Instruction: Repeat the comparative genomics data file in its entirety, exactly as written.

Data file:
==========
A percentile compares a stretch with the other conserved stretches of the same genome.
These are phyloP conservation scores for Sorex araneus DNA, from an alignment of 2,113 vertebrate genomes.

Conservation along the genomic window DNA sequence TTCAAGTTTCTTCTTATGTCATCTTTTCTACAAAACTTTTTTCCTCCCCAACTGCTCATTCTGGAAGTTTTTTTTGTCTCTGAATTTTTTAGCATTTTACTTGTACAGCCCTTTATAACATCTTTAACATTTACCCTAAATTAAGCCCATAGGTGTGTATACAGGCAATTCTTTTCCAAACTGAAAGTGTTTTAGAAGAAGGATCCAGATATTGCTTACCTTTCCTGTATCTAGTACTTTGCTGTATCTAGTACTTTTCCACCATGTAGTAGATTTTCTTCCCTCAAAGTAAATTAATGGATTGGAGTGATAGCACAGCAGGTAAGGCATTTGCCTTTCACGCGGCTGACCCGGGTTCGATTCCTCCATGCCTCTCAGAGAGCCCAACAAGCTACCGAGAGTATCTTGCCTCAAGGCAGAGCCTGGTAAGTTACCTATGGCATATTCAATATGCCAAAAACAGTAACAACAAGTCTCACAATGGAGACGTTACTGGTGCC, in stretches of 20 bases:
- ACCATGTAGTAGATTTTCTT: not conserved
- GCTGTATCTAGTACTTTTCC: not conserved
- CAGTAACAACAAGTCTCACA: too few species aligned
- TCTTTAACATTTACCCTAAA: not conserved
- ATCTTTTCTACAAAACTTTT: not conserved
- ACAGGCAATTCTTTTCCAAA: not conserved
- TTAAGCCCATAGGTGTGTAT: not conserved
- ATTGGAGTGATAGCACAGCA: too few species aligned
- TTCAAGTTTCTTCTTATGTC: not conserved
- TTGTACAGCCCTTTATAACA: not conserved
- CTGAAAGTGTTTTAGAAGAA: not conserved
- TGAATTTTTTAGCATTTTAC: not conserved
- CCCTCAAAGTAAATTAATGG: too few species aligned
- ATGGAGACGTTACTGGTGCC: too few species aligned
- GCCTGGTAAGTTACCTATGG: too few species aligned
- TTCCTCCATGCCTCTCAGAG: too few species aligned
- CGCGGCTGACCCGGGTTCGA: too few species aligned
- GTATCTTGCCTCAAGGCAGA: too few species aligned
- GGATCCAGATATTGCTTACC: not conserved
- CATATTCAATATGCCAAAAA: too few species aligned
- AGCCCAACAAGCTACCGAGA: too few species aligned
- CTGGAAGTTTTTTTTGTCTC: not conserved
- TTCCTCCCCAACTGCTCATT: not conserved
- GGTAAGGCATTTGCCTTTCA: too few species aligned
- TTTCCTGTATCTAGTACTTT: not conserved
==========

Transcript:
A percentile compares a stretch with the other conserved stretches of the same genome.
These are phyloP conservation scores for Sorex araneus DNA, from an alignment of 2,113 vertebrate genomes.

Conservation along the genomic window DNA sequence TTCAAGTTTCTTCTTATGTCATCTTTTCTACAAAACTTTTTTCCTCCCCAACTGCTCATTCTGGAAGTTTTTTTTGTCTCTGAATTTTTTAGCATTTTACTTGTACAGCCCTTTATAACATCTTTAACATTTACCCTAAATTAAGCCCATAGGTGTGTATACAGGCAATTCTTTTCCAAACTGAAAGTGTTTTAGAAGAAGGATCCAGATATTGCTTACCTTTCCTGTATCTAGTACTTTGCTGTATCTAGTACTTTTCCACCATGTAGTAGATTTTCTTCCCTCAAAGTAAATTAATGGATTGGAGTGATAGCACAGCAGGTAAGGCATTTGCCTTTCACGCGGCTGACCCGGGTTCGATTCCTCCATGCCTCTCAGAGAGCCCAACAAGCTACCGAGAGTATCTTGCCTCAAGGCAGAGCCTGGTAAGTTACCTATGGCATATTCAATATGCCAAAAACAGTAACAACAAGTCTCACAATGGAGACGTTACTGGTGCC, in stretches of 20 bases:
- ACCATGTAGTAGATTTTCTT: not conserved
- GCTGTATCTAGTACTTTTCC: not conserved
- CAGTAACAACAAGTCTCACA: too few species aligned
- TCTTTAACATTTACCCTAAA: not conserved
- ATCTTTTCTACAAAACTTTT: not conserved
- ACAGGCAATTCTTTTCCAAA: not conserved
- TTAAGCCCATAGGTGTGTAT: not conserved
- ATTGGAGTGATAGCACAGCA: too few species aligned
- TTCAAGTTTCTTCTTATGTC: not conserved
- TTGTACAGCCCTTTATAACA: not conserved
- CTGAAAGTGTTTTAGAAGAA: not conserved
- TGAATTTTTTAGCATTTTAC: not conserved
- CCCTCAAAGTAAATTAATGG: too few species aligned
- ATGGAGACGTTACTGGTGCC: too few species aligned
- GCCTGGTAAGTTACCTATGG: too few species aligned
- TTCCTCCATGCCTCTCAGAG: too few species aligned
- CGCGGCTGACCCGGGTTCGA: too few species aligned
- GTATCTTGCCTCAAGGCAGA: too few species aligned
- GGATCCAGATATTGCTTACC: not conserved
- CATATTCAATATGCCAAAAA: too few species aligned
- AGCCCAACAAGCTACCGAGA: too few species aligned
- CTGGAAGTTTTTTTTGTCTC: not conserved
- TTCCTCCCCAACTGCTCATT: not conserved
- GGTAAGGCATTTGCCTTTCA: too few species aligned
- TTTCCTGTATCTAGTACTTT: not conserved